Screw fat old Ben Franklin and his 300th birthday. This city should be celebrating a real revolutionary, the man without whom there’d be no America.
In Philadelphia,” babbles the radio, “everyone is reading about Benjamin Franklin … ”
The madness has been going on for months already, since the Greater Philadelphia Tourism Marketing Corporation first started shilling Franklin’s 300th-birthday festivities last year.
The greatest event in this nation’s history has been reduced to a yearlong birthday party for a jolly, jocular cartoon Unka Ben. A kinda insurrectionary Kris Kringle. An avuncular saint, inventor and bootstrap capitalist-a PG-friendly, George Bush-approved, sanitized, shrink-wrapped, deboned and prechewed establishment revolutionary for the whole family to enjoy.
We say bollocks to that. It’s time for some Common Sense. It’s time this city celebrated working-class Philadelphia’s real revolutionary hero.
Thomas Paine was a founder of both the U.S.A. and the French Republic, the ideological father of democracy, the coiner of the phrase “United States of America,” the author of not one but two pamphlets that saved the United States, probably the original author of the Declaration of Independence and-on top of that-he was the original zinester, the first blogger and (according to Wired magazine) the moral father of the Internet.
Paine was Philadelphia’s first and greatest hero. Rocky in a periwig. His life was a swashbuckling Hollywood epic that makes Pirates of the Caribbean look like On Golden Pond on Valium. As a teenager Paine narrowly avoided sailing on a ship called Terrible with a Capt. William Death, who was promptly slaughtered along with 150 of his crew. He did, however, serve on a privateer (a state-sanctioned pirate ship) called (you won’t believe this) The King of Prussia.
In 1781-after he, according to George Washington, twice singlehandedly saved the American revolution-Paine even had an Errol Flynn-style sword duel with a British naval captain. Later, when he was imprisoned during the French revolution, he escaped the guillotine only because an X was scrawled on the wrong side of his death-cell door.
It’s Paine we should be celebrating when we name our schools, bridges and roads. Benjamin Franklin might have invented the lightning rod and the frigging glass armonica, but Tom Paine invented democracy.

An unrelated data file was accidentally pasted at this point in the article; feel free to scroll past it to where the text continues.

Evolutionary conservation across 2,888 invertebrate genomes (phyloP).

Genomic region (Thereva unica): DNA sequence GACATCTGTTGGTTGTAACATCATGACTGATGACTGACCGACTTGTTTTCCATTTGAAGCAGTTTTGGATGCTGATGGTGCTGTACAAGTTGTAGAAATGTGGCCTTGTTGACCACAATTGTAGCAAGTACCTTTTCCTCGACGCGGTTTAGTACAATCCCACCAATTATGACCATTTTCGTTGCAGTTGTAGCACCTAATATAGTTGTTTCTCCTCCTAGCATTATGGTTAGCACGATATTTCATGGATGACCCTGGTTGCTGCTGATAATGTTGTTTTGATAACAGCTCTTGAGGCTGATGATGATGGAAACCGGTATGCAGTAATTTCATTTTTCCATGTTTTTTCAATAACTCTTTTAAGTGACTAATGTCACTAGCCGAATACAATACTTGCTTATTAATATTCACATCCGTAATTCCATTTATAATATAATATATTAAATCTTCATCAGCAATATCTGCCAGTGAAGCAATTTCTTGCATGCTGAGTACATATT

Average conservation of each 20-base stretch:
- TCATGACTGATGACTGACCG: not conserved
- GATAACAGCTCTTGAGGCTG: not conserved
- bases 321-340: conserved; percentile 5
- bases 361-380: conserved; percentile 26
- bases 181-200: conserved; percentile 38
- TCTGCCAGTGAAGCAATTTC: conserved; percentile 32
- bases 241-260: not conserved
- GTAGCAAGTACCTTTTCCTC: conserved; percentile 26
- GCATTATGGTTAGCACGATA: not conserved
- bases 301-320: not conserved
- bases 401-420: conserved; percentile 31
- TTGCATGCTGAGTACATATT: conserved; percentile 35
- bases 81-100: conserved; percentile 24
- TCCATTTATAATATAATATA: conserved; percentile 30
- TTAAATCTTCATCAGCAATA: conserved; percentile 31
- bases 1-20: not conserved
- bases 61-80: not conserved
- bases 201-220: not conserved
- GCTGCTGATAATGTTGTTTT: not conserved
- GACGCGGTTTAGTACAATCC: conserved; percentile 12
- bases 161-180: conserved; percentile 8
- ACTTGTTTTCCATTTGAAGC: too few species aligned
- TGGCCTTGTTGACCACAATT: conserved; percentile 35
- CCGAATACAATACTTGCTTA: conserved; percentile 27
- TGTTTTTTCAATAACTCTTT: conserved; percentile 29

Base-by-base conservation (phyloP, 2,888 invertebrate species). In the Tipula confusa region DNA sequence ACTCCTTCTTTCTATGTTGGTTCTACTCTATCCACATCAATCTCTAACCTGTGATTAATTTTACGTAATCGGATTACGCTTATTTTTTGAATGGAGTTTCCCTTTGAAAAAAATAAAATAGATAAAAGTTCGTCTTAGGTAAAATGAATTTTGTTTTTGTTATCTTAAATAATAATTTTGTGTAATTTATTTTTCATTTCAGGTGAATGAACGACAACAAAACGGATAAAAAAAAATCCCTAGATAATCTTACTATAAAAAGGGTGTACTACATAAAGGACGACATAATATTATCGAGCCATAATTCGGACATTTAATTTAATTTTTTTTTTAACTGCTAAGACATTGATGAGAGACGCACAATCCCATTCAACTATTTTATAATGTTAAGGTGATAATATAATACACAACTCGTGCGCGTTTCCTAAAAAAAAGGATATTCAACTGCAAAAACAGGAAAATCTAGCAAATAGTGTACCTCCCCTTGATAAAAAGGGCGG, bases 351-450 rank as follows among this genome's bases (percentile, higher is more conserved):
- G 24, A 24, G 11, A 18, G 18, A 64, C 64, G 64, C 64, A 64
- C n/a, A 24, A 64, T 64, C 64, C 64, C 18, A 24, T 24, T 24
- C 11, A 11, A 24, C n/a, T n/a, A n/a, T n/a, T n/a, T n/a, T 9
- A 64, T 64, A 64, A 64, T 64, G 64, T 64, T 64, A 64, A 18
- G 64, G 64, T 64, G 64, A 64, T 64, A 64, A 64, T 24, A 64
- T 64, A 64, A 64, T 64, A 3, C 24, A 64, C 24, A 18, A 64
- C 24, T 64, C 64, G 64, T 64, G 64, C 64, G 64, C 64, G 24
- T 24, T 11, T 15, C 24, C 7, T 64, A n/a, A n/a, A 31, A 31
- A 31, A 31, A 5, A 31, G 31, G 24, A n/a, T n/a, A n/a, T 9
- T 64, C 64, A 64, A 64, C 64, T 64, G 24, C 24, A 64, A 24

It’s no contest. Without Tom Paine there would’ve been no American revolution-and no America. Yet there are only five statues of Paine in the entire world-and not one of them is in Philadelphia. And that is nothing short of a disgrace.
Thomas Paine arrived in Philadelphia on Oct. 30, 1744, sick to his guts with typhoid. He had a letter of introduction from Franklin, which he used to blag himself a job at the Colonial equivalent of PW.
America thrilled and shocked him. He saw artisan militiamen form themselves into a revolutionary “committee of privates.” And he could see the slave market from the window of his lodgings. The freshness and potential of America blew his mind, and the rebellion against the British fired him up to write a pamphlet that would change the world.
The rebellion was led by the rich, many of them slave owners. They dismissed the lower orders as “the grazing multitude” (Washington), “the common herd” (John Adams) and “poor reptiles” (Gouverneur Morris). And they clung to Britannia’s skirts like frightened children.
“Washington is still in his battle tent, toasting George III. What? Is he out of his fucking mind?” laughs Harvey J. Kaye, author of Thomas Paine and the Promise of America. “So what were they fighting for, these gentlemen? If they weren’t fighting for democracy? They were fighting for their rights as gentlemen to be recognized by the British crown.”
The working-class Paine changed all that. He turned their gentrified rebellion into a people’s war for democracy. In 1776 Paine wrote what would become the American manifesto of the revolution.
Common Sense-a demolition job on the very concept of monarchy-swept America like an ideological firestorm. The impact was phenomenal. It sold 600,000 copies among a population of 3 million. And like Lincoln’s “Emancipation Proclamation” 87 years later (Lincoln was a massive Paine fan), it turned a civil war into a righteous struggle for human freedom.
Without Tom Paine there would’ve been no revolution-and no America.
I’m standing on the corner of Front and Market streets. Rain batters the flapping Ben Franklin birthday banners. A historical marker says this was the site of the London Coffee House, where Philadelphians auctioned “black slaves recently arrived from Africa.”